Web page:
Wednesday, 27 April 2011

Mad Men & Scientists

What's in a soap? Would a certain award winning American television series created by Matthew Weiner smell as sweet by any other name? What is this thing called Mad Men and have we analysed the cr*p out of it yet? Cynicism aside, as a child of the '70s, born far, far away from Madison Avenue geographically and culturally, I cannot be but fascinated/ shocked/ absorbed by Mad Men. Even now that I have looked beyond the style and the music, pondered the historical period and the fact that my parents' generation came of age in the same, strange, post-war mixture of excitement about and terror of tomorrow - even now this series continues to put its spell on me.
Christina Hendricks in Mad Men
Image from ephemerist

A note to an ex-colleague: I forgive you. In 2008, during tea break, you rolled your eyes at me when I asked "What's Madman?" to catch up with the general flurry of a conversation that was going on all around me. I forgive the eye rolling. I still resent having to go and google it later that day because you didn't answer verbally...

If you, reader, are still in the mollycoddled cave of escapist antitellyism, as I was a few years ago, you will have heard about the series by now if you read the papers, or anything, really. And you, too, may have been amazed to hear that the lifestyle Don Draper and his colleagues follow is not the slightest bit snazzed up: no, like many of the ad campaigns shown in the series, the life is for real (4real? Excuse me, I haven't quite caught up with the times yet). A book by one of the original ad men of Madison Avenue, Jerry della Femina, goes into much detail about the booze, the fags and the, er, ladies. (Read his German interview with the paper Die Zeit or the Guardian article if you're interested, but not so keen as to buy the book).

Doris Day in Lover Come Back (1961)
Image via Daily Mail

But memory is a funny creature, wriggling imperceptibly like a kitten to squeeze events and their meaning into every nook and cranny of the imagination and make them fit. If only we knew what the '60s ad machinery looked like from a closer perspective, say, the '60s... I had hankered after an alternative perspective for, oh, probably days when I came across Lover Come Back, a comedy starring Rock Hudson (woo hoo!) and Doris Day, first shown on a big screen near you in 1961. The plot is as simple as it is (I would soon discover) annoying: Rock Hudson's Jerry Webster is an ad man who lives the life (yes, indeed) we know from Mad Men: smokes, drinks, kissies and more. On his way to work on a rainy NYC day he splashes Doris Day's Carol Templeton, and out-of-work computer operator [note: the movie is worth seeing for its technicolor take on ginormous machines and the girls who work them]. Jerry sends one of his minions to apologise, mix-ups happen, and in an annoyingly "that's what we all wanted" sort of way, eventually, boy gets girl (and girl gets idiot). Twee fun for the whole family, perhaps. But read on.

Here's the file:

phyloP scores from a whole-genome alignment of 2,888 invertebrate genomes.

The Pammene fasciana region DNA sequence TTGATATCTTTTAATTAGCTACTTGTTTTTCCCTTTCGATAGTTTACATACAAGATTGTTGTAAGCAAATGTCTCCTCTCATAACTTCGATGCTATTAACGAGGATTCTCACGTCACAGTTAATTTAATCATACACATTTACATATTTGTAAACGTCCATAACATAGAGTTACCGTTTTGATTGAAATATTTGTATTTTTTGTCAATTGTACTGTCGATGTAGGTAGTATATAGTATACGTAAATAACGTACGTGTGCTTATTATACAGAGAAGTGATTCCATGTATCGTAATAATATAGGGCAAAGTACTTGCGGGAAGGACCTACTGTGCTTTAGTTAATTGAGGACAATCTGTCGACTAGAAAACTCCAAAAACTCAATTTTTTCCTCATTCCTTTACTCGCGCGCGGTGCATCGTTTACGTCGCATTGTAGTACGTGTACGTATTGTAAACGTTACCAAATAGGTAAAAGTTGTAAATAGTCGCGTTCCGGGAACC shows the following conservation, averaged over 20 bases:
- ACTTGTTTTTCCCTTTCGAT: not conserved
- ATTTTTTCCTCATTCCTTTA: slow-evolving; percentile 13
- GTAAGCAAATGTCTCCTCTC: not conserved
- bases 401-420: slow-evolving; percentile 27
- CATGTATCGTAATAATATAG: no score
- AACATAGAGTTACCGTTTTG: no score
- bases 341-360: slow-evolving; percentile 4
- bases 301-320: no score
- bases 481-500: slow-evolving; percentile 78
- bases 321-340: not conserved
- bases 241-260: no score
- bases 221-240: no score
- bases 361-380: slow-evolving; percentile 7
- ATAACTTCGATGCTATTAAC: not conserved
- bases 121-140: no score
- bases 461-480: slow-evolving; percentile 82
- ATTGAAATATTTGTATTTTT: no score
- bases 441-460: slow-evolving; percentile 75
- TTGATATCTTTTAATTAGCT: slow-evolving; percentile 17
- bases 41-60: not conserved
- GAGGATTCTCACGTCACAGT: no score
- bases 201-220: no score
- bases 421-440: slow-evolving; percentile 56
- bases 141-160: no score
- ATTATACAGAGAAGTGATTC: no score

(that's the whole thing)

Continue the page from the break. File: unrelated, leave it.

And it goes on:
Image from Wikipedia

Just like Mad Men, Lover Come Back caught my brain more than I had anticipated, thanks to the figure of a scientist hired by Jerry to develop a product; any product, in fact, that will go with an ad campaign he already created (without a product at hand) to impress a busty blonde. Its name is "VIP", and the nobel prize winning scientist is hired to create something fabulous that will go by this name. Incidentally, the '60s social perception of scientists is not far off the stereotypical media image we all have etched into our brains from countless photos and movies: white lab coats, glass vessels with colourful, steaming liquids, explosions, and of course the mad scientist himself: unkempt, uncouth, uncanny. Eventually he comes up with a mint which intoxicates three times faster than alcohol. Both Carol and Jerry try it and end up in bed together, waking up to a surprising morning - and (luckily?) married the previous night, as the certificate on the bedside table tells us viewers as we stare in disbelief. Marriage annulled and drunken love birds separated by many miles, Carol finds she is pregnant. When Jerry finally finds out she is mid-labour, and they both agree it's the best thing to get married again. Happy end? I won't drink to that.

Mad chemists in Lover Come Back
Image from

As the short closing credits crawled across the screen (of course, the movie was made when opening credits carried all vital information and reading speeds were not what they are today, or perhaps when people really bothered readint who actually made the film) I was, nevertheless, at peace with myself and the movie: just like scientists do not work chaotically amidst colourful bangs and stinks, and just like modern day ad agencies do not create genius out of cancer-inducing orgies, no woman would be happy to get the boy who splashes her, undermines her professional career, thinks he can buy her, knocks her up in drunken stupor, and marries her just because she is carrying his child. Phew. Or is it? Please don't say anything now. I think I'll go back to watching the comparatively cheerful version of the advertising industry, circa half a century ago, that is Mad Men...

No comments: